Archive for the ‘Business startup’ Category

The first step is easy.

Posted: September 12, 2013 in Business startup

It would appear that the important first step in entrepreneurship – deciding to start your own business – isn’t that big a deal.  I’ve taught several classes to individuals who paid to attend and I am not certain whether they actually started their own business.

The first step is easy. If you decide that you want to start your own business that’s the easy part. Following through isn’t. We all have distractions and even.. sober second thoughts.

I have come to the conclusion that most small business ideas are work-from-home part-time businesses. That isn’t easy either but this is less risky than Plan A.

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So, you have decided to start your own business? Before you go about preparing a business plan, here are some basic questions you need to answer:

  1. Do you have a name for your business? This isn’t as easy as it seems. You may have chosen a name only to find out later on that someone else uses it and has registered the name. Can you find out if this name isn’t taken?
  2. How will you operate? A proprietorship or a corporation?
  3. Will you work from home or rent an external office?
  4. How is the local (micro) economy in your immediate market? While there is never a wrong time (or best time for that matter) to start a business, the conditions of the local economy must be analyzed. If you plan to start a contracting business in a town with no growth, well — be careful.
  5. What is the state of your personal finances? Most small businesses are under-capitalized. The slow-to-arrive revenue must be financed somehow. Usually by your own resources. How good are they? If they aren’t good, be very cautious about starting an energetic business venture.

Okay, if you have all of those bases covered, the hard stuff begins….. preparing a 3-5 year business plan.

So, you weren’t scared of the low probability of success of start up businesses and you are still in the game? Okay,  the next step is to do the following:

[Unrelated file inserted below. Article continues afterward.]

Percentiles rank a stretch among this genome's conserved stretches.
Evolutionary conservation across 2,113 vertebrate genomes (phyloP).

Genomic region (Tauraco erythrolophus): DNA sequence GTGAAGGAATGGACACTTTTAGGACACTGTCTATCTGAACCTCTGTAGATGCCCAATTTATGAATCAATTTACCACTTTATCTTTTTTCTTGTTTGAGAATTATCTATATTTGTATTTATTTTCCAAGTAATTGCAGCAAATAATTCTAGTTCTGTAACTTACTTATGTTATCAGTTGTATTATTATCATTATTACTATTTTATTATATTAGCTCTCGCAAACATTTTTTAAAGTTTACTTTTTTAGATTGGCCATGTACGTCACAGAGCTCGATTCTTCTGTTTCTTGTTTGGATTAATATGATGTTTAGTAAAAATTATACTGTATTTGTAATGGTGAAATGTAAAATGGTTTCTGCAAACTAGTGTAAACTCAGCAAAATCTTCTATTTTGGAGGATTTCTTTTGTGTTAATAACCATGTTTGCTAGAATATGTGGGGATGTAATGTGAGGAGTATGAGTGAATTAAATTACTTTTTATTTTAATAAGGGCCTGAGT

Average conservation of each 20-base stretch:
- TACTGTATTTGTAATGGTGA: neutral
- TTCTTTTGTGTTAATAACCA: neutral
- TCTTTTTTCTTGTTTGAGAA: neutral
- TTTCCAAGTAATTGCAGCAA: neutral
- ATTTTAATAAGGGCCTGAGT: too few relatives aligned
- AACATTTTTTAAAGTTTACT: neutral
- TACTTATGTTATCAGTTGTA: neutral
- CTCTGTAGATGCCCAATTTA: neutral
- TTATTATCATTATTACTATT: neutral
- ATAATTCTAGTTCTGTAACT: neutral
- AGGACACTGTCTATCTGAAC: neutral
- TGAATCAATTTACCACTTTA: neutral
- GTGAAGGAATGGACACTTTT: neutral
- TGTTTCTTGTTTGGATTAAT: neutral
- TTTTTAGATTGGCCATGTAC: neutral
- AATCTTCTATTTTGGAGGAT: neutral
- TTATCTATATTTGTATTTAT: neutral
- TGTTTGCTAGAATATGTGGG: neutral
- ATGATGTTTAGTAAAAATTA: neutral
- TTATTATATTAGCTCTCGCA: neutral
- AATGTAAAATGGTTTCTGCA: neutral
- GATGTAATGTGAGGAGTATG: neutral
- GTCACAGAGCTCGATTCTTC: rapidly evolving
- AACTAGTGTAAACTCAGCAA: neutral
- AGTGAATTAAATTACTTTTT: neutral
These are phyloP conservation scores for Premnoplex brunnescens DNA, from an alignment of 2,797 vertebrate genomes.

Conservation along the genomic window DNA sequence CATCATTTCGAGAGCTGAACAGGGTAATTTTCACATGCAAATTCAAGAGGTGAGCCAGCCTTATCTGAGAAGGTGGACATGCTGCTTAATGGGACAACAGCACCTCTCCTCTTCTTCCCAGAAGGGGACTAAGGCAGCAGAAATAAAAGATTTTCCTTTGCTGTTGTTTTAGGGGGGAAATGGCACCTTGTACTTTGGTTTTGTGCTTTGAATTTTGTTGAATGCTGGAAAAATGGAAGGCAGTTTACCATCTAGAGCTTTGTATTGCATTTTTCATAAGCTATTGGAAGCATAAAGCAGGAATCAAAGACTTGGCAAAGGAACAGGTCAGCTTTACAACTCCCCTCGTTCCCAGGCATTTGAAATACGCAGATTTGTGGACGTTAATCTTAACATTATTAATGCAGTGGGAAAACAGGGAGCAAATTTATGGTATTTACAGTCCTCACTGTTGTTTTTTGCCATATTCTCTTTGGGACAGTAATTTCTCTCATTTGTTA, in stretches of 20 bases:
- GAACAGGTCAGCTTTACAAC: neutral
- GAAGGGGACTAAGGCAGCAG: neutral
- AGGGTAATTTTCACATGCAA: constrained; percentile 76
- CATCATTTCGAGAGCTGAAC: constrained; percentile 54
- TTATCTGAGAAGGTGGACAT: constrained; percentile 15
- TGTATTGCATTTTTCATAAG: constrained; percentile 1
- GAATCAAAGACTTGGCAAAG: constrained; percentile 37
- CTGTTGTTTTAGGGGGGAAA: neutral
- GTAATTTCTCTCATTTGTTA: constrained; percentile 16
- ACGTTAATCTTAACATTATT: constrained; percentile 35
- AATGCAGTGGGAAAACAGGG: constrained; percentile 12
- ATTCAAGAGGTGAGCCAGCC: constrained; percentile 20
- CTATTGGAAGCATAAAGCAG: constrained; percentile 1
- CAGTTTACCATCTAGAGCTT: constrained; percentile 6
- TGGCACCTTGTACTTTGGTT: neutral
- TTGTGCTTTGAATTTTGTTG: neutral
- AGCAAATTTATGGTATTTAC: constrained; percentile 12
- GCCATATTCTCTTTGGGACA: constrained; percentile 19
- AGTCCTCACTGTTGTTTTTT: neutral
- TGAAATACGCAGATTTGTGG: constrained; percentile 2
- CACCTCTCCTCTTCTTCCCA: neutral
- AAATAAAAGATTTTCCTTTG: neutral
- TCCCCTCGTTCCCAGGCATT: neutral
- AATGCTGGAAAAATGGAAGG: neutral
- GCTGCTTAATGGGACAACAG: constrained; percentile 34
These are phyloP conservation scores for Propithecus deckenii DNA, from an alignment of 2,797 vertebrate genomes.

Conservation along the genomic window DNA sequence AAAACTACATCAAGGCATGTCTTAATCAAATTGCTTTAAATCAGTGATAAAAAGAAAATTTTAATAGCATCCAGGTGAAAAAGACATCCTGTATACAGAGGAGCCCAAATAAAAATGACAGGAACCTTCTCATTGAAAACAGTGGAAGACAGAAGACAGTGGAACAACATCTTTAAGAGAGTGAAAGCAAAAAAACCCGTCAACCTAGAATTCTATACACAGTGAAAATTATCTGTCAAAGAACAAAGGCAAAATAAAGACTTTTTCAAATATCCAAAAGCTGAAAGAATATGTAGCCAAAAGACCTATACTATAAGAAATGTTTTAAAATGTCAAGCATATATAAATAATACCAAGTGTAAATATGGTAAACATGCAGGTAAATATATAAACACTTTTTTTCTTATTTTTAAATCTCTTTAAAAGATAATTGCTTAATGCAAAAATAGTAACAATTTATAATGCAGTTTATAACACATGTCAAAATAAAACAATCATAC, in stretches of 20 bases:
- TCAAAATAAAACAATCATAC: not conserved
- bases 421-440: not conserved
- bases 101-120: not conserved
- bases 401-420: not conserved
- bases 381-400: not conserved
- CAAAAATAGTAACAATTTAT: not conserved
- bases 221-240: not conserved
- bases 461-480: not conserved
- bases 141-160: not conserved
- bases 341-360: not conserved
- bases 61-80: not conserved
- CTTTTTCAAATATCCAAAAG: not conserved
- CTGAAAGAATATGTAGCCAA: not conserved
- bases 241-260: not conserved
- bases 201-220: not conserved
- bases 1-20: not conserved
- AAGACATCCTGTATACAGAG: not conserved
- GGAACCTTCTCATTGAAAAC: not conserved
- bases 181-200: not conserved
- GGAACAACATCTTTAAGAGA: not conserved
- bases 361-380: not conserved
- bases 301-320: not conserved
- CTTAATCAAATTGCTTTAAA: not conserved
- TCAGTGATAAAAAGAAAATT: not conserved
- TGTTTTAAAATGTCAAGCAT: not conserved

• Clearly articulate in 250 words or less the type of business you want to start.
  • What type of business will it be? Retail? manufacturing? Service?
  • Why is this business a good idea?
  • How do your qualifications dovetail with the business idea?
  • You should prepare a 1 to 2 paragraph “business bio” on yourself. This is not a resume but one of the foundations of your planning process. You may not have had the direct experience in this type of business as an employee but you may have had managerial or supervisory experience, marketing or finance experience and have had exposure to budgets and forecasts.

That is enough to keep you busy for a while. Here is a very good exercise that may curb your enthusiasm for a new business venture or possibly give you pause to do more in-depth research on your business idea. Each of the first four bullets above should have the words so what? added after.  This should give you time to reflect on your possible venture.

For example, you might say: “I plan to open a small business accounting business.” Okay, … so what? This will force you to add some features that will make your new venture stick out. You might add that the prices charged clients will be less than local full service bookkeeping businesses and certainly less than the rates offered by public accounting practices. You can add that your business will focus its marketing activities on businesses from 1-10 employees. This adds a massive market to your potential client list.

The next so what should deal with why the business will be attractive to possible clients.  The next so what might cover your academic credentials and prior experience in both private enterprise and public accounting. I think you see my point here.

By answering the so what questions you are narrowing your focus and concentrating on the key questions that possible clients would want to have answered.

Try it with your business idea. If there are more questions unanswered this isn’t bad. You need to do more research before you open your doors to a market that you might not have understood beforehand.

 

I have seen this sticker on many  semi-trailors on major highways: Don’t drive like you own the road, drive like you own the company. It is an important seguay into this (first in a series) of my blogs on entrepreneurship.

First, the sombre facts: over 50% of all start-ups fail in the first five years of operation. The reason – management! Now that this is out of the way, we can proceed to other realities that you must come to terms with:

  • Being an entrepreneur is different from being an employee. You can go through the motions as an employee and still pick up a paycheque every two weeks. As a self employed entrepreneur (in a proprietorship) your income is based on your ability to find enough revenue to cover your expenses and then hopefully have enough left over to cover your personal living costs.
  • You must never stop looking for business opportunities. You many be fully occupied with existing clients/customers but must always be on the lookout for new customers.
  • You must take a long term view despite the factoid #1.